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Vermont dreaming and why I’m boycotting Ben & Jerry’s

BY HARRY PINCUS | Back in the Seventies, Ben and Jerry ran a promotional gimmick in Soho. They placed a lovely black and white cow on Spring St., in front of Wally’s, the ice cream parlor where Woody Allen wooed Mariel Hemingway in “Manhattan.”

These two chubby Jewish boys were trying to compete against the established and exotic Haagen-Dazs (our friend calls it Hoggin’ Dis) which really wasn’t so exotic after all, as the founder was also a Jewish boy from Brownsville, Brooklyn.

In those days, I had a wonderful friend, Alan, who had bought a 200-acre farm in southern Vermont. He was a Yale Drama School graduate who wanted to create, not a commune, but a sort of refuge for good people.

I was always welcome on that beautiful old farm, and Alan even offered to sell me 10 acres for $3,000, when I was 22 years old. Perhaps I could have been a Bernie Sanders, as I thought of buying an old railroad caboose and hauling it up the mountain.

As fate would have it, my parents were still here in the city, and they were getting old, so instead I bought a loft in a deserted harpsichord factory. A friend was looking for someone to buy an apartment on the fifth floor of the new co-op she was organizing, in a deserted area of Lower Manhattan, and none of her friends could come up with $4,000. I was the only one who had saved this vast sum by driving a cab all night in the South Bronx, loading trucks at the Post Office, also all night, and working as a messenger and office worker. And so it was that I bought a home here, in what became Soho, instead of in Vermont.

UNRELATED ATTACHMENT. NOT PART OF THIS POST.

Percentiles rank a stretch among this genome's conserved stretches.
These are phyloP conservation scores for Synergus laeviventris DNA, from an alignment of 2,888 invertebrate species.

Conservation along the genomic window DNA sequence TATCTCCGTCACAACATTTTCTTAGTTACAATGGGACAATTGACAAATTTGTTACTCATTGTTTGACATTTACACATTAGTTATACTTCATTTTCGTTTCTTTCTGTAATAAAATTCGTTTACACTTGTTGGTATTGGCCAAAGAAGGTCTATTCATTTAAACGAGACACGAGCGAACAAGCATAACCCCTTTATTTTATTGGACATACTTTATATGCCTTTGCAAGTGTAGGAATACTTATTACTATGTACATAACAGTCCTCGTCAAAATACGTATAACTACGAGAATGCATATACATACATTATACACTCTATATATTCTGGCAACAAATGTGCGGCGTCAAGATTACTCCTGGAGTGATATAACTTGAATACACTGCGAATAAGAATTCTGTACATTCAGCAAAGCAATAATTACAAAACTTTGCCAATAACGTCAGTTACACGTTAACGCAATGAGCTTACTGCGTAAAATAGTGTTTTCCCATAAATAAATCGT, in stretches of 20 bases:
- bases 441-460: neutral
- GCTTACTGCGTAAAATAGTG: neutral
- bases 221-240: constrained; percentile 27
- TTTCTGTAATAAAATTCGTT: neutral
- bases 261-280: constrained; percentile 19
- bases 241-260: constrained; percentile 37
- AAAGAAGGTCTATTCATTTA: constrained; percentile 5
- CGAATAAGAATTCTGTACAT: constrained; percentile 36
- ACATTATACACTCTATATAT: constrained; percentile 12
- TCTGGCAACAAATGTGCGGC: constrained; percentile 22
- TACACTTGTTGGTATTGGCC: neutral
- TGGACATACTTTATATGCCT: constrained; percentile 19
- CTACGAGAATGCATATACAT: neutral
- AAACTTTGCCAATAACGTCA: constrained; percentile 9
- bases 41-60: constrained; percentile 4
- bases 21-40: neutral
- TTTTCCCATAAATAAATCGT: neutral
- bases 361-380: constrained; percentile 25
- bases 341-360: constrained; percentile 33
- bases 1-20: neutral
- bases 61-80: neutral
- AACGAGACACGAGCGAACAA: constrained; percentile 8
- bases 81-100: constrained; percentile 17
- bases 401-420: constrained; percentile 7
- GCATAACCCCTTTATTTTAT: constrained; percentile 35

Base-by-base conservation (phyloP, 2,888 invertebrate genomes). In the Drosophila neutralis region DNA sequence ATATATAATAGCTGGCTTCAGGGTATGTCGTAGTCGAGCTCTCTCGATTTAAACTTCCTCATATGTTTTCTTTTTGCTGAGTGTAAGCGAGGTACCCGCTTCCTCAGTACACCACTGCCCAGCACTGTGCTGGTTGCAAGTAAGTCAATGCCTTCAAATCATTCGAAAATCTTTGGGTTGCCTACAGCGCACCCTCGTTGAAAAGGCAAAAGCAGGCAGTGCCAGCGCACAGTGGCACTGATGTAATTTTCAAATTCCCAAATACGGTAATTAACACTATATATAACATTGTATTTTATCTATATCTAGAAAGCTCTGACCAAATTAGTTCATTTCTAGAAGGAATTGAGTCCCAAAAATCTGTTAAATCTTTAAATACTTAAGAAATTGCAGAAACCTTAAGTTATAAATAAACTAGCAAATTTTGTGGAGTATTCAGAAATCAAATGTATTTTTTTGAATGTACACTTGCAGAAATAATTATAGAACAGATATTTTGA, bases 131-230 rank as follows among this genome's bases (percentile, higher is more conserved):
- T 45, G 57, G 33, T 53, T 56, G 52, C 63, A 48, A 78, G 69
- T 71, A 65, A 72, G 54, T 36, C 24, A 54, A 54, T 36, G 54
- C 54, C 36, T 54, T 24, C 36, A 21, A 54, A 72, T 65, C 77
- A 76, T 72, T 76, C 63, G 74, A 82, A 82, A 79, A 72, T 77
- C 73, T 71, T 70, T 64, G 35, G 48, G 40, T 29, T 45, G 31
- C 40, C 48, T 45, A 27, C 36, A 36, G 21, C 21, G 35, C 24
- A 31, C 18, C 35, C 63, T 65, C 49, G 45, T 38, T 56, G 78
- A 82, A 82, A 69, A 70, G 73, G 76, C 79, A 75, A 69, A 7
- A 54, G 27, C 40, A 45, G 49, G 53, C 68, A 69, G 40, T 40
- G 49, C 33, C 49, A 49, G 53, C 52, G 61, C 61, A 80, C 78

That was back in 1975, and after all of these years, I am being sued in the Southern District of New York by a Westchester attorney, the son of the people I trusted back then. The son is unable to sell his mother’s next-door apartment, which she never happened to legalize, and is subletting. He is using his two Ivy League degrees to claim that I “do not own” my own legal apartment “at all.”

Ben & Jerry’s “had a cow” in Soho in the 1970s. (Photo by Harry Pincus)

In spite of my original stock certificate and proprietary lease, my city certification as an “artist in residence,” and all of the sweat equity that I poured into settling this old factory, my existence is not recognized by the Westchester attorney, who grew up next door, or the current, wealthy absentee owners of the co-op. This seems somehow to be in keeping with the Soho rezoning travesty, which will actually penalize the original artists who revived the old factories. Now, even the City of New York will no longer recognize the protections that were promised us when we turned the deserted old factory buildings into Soho.

My Vermont friend Alan was a great man, who, as a Jew with hippie friends, was hounded, reviled and finally sued, by the morons in Readsboro, the nearby hamlet. The crime was allowing his young friends to skinny-dip in the stream beside the old wooden mill. But, in a sense, my friend was driven out, just as the folks who are suing me today are trying to drive my family out of our only home.